With the passing of time, and the construction and demolition of structures in Pekin, the old Sanborn maps now help historians and genealogists to discover the locations of old buildings, or to find out how long a particular structure has been standing, or to learn what a building was used for in the past.

For instance, the Nov. 1903 Sanborn map of Pekin shows the old Zerwekh Building at the corner of Fourth and Elizabeth streets. In those days, as the map indicates, it was the location of a bakery and a Masonic Lodge. Among the fascinating details about the Zerwekh Building that one can learn from this map are that there used to be two bakery ovens beneath the sidewalks along Elizabeth Street, built into the basement foundation on the north of the structure.

Later, the Zerwekh Building became the location of the Pekin Daily Times. The newspaper vacated its building in Aug. 2012, and the former Times Building was demolished this fall. In the process of demolition, several bricked-up passages were noticed in the basement foundation on the north side. Thanks to the Sanborn maps, we know what those “passages” were before they were bricked up by F. F. McNaughton: They were the ovens where Albert Zerwekh and his sons baked their breads, cakes, cookies and pastries.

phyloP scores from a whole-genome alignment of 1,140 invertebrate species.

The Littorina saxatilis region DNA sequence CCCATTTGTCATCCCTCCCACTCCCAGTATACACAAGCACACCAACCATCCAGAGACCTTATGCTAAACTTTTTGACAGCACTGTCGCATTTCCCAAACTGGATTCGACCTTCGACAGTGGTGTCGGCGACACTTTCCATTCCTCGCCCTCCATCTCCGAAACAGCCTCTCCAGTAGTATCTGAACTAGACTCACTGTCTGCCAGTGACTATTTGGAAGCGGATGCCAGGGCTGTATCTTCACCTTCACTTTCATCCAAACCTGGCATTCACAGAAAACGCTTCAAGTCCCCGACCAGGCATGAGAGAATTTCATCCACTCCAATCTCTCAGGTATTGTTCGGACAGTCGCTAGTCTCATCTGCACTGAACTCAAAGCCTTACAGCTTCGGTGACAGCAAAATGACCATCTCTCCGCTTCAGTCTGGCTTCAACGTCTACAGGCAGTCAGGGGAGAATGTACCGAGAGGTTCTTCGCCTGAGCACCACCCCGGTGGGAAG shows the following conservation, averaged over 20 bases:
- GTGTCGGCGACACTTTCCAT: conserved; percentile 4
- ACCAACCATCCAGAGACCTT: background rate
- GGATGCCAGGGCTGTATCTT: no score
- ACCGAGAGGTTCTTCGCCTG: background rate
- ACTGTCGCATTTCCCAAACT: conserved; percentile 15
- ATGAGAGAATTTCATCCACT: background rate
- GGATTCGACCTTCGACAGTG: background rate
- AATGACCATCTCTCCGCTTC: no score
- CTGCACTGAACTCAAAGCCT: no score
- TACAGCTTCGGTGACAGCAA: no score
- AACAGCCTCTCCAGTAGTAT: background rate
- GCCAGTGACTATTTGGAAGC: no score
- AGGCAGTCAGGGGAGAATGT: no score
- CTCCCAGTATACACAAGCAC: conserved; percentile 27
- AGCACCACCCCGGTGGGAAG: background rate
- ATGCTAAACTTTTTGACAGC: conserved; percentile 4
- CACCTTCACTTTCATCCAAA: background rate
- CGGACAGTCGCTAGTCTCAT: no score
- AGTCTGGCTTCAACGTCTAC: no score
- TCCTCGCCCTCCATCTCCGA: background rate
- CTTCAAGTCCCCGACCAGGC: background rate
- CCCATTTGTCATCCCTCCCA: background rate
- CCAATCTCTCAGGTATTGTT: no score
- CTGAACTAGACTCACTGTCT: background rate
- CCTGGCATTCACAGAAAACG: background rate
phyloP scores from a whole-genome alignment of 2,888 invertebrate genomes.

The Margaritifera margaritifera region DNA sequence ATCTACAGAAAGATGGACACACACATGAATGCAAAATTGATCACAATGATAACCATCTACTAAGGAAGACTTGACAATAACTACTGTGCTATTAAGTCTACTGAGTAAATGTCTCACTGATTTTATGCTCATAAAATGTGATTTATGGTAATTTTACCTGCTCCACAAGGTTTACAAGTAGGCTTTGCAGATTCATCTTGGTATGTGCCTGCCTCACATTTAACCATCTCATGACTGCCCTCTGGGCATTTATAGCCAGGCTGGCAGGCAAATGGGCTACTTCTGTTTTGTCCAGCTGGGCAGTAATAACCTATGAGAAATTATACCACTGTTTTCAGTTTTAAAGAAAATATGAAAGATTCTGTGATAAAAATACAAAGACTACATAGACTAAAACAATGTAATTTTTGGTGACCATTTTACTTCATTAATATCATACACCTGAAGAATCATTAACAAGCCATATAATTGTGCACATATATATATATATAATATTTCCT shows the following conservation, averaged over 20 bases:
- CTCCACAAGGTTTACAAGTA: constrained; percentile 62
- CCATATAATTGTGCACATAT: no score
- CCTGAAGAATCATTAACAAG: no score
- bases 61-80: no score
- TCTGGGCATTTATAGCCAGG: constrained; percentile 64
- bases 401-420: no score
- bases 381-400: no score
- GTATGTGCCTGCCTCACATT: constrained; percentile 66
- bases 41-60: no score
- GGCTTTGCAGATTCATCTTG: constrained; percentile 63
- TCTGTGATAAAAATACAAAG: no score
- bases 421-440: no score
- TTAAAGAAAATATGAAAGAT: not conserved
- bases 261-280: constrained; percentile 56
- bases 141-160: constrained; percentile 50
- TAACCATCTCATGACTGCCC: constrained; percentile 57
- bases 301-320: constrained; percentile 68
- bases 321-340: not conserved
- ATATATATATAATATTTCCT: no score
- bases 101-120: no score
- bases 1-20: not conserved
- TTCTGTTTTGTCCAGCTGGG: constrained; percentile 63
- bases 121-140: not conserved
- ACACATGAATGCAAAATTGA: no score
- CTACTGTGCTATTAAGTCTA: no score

This detail from the November 1903 Sanborn map of Pekin shows the block of Elizabeth Street between Fourth and Fifth streets, including (at the top) the old Zerwekh bakery and confectionary that later would serve for many decades as the home of the Pekin Daily Times newspaper.

This detail from the November 1903 Sanborn map of Pekin shows the block of Elizabeth Street between Fourth and Fifth streets, including (at the top) the old Zerwekh bakery and confectionary that later would serve for many decades as the home of the Pekin Daily Times newspaper.

#f-f-mcnaughton, #pekin-daily-times, #preblog-columns, #sanborn-maps, #zerwekh-building